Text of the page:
This blog is posted mostly everyday when we take a break from our usual retired Life as former full-time RVer's and travel overseas.

Saturday, August 24, 2019

Our Perceptions are Challenged in Belfast - Aug 23, 2019


Early morning peeking out the window and saw this as we sailed up a channel. After breakfast we will be setting foot on Ireland soil for the first time ever.



Just a comment on the weather. It turns out that it rains 153 days a year in Belfast, so our guides were teasing us that with the warm and sunny weather forecast for today we wouldn't really be experiencing Belfast.


The first stop of the day, if you've been here you know what it is, if you haven't it's a museum that many people didn't want built because they thought no one would come. How very very wrong they were, with nearly 1 million visitors a year it's the Titanic Museum built right next to the site where the Titanic was actually built here in a Belfast shipyard.




I happened to see this docent and asked him a question. The result was about 20 minutes of him pointing things out up on the fourth floor and a number of other people joining in. He had many stories about the building of the Titanic and the following two pictures help illustrate the best one.




There were literally thousands of workers who built the Titanic and as the construction progressed the scaffolding grew higher and higher. Beginning workers started at the bottom and were told to things, one was always very her hat the second was never open your mouth. The second photo will demonstrate why.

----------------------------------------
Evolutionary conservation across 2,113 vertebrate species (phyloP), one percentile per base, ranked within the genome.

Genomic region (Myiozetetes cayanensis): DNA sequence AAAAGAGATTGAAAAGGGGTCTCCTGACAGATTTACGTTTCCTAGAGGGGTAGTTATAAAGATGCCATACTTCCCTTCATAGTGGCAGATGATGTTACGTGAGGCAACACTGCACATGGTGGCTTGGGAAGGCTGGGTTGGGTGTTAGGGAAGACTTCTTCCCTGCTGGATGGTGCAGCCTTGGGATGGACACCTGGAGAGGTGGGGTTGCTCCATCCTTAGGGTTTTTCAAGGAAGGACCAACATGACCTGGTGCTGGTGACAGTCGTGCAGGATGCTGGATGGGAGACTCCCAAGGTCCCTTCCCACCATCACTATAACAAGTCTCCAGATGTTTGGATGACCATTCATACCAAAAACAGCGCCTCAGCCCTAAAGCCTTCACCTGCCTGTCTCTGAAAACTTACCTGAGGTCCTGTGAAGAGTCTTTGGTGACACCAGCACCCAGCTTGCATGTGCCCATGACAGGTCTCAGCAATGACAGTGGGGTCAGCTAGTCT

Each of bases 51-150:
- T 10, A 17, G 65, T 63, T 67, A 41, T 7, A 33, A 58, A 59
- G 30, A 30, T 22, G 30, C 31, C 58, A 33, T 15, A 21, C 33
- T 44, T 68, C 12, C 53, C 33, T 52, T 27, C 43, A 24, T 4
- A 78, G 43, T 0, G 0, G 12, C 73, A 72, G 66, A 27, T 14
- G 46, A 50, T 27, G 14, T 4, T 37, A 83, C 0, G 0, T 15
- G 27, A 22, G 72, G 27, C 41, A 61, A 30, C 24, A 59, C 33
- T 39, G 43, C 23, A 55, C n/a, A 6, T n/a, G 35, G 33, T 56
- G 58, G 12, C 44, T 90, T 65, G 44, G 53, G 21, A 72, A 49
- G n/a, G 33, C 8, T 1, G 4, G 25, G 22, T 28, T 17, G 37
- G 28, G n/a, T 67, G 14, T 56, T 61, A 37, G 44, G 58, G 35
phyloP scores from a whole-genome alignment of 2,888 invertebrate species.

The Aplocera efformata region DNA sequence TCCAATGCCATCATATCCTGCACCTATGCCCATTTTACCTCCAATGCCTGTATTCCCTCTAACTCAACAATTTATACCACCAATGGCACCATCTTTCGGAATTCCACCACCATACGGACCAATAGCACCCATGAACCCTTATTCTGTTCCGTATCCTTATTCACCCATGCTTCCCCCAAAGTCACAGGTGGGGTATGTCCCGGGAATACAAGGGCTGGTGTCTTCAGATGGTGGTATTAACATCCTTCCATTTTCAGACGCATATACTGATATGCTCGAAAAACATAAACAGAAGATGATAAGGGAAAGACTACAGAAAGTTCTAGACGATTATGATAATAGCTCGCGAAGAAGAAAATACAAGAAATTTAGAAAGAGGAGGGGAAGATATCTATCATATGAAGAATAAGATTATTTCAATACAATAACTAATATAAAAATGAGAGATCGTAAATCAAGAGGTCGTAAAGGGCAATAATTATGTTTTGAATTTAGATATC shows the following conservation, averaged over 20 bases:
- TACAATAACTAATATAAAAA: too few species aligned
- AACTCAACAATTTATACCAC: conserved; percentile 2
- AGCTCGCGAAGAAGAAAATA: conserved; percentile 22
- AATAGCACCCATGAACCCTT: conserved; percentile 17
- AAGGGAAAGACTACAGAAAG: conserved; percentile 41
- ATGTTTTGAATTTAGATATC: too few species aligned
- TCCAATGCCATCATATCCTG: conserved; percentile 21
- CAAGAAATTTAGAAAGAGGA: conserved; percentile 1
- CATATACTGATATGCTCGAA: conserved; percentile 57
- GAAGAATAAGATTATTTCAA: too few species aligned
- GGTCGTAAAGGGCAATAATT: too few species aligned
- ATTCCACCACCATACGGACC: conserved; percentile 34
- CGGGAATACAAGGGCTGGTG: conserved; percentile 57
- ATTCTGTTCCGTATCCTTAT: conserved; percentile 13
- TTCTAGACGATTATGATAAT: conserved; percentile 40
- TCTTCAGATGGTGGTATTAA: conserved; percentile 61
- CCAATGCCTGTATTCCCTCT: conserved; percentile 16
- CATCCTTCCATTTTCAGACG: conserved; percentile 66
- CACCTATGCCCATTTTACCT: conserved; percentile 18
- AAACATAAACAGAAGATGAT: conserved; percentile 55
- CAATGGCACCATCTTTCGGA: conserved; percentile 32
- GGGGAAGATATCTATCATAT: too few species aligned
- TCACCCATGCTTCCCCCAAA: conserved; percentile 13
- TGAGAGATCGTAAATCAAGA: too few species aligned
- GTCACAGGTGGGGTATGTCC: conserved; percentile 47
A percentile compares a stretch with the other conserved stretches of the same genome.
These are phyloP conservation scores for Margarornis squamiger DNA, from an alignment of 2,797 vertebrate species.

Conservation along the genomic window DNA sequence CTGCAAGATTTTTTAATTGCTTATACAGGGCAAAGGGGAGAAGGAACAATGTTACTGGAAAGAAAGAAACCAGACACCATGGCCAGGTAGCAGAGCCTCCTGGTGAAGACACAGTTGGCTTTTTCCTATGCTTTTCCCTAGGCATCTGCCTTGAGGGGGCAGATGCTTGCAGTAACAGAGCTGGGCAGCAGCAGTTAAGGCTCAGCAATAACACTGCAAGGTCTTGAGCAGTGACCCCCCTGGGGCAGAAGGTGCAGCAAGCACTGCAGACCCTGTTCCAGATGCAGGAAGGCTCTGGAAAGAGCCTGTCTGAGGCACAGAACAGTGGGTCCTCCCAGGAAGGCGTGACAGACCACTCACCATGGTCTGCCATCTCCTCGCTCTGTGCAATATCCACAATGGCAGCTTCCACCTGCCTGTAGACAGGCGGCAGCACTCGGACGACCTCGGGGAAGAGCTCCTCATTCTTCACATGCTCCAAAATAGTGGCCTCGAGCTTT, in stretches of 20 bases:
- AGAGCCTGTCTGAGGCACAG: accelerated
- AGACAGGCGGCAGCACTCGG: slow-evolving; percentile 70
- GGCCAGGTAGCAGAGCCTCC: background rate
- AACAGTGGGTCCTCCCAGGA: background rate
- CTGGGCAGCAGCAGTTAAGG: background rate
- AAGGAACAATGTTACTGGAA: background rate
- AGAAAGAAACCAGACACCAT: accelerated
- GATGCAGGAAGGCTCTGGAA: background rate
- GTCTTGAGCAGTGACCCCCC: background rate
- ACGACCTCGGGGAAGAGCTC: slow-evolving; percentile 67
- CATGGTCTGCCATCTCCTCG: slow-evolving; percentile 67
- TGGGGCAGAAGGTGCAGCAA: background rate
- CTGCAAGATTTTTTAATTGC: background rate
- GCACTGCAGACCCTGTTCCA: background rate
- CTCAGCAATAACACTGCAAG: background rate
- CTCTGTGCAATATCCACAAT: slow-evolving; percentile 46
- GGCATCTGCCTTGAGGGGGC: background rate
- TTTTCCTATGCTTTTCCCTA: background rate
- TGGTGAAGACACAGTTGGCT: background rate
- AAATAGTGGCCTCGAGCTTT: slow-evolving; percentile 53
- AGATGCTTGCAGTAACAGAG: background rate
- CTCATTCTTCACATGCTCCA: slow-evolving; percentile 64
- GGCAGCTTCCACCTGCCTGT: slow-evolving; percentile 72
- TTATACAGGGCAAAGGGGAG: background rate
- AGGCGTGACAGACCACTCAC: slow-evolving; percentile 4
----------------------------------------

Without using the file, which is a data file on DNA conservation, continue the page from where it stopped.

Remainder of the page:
The Titanic was built with hundreds of thousands of rivets and as the rivets were tossed around buckets were used to catch them. But where our story goes is in a different direction but incorporates the buckets. It turned out that the workers were penalized in only one way, by having their pay docked. There were time limits set on certain things, and the need to go to the bathroom was one of them. They were allowed only six minutes to leave their station go and return. For the workers up high there was no way they could accomplish this task in six minutes. There were many hundreds of thousands of rivets that went into the building of the Titanic so buckets to catch rivets were everywhere. You can probably guess for his story was going, yes the buckets were used for you know what. If you look closely at the man on the left and the bucket between his feet, you might be able to tell what he's doing.


There is a ride that takes you through a simulation of the building of the Titanic and if you visit the museum go on it. You get a sense of the sights and sounds of the building process rather deep within the ship or up high.








You also get the opportunity to look out over the exact spot where the Titanic was constructed which gives you an idea of the size of the ship. It was interesting as to how silent the people were as they gazed out the glass walls.




As we were leaving the museum I walked out onto the area where the Titanic was constructed. The circle right in front of me was where one of the stacks was placed.


This model shows the museum to the right and the Titanic being constructed which gives you an idea of how enormous the construction area was.



The reconstruction of a first-class cabin.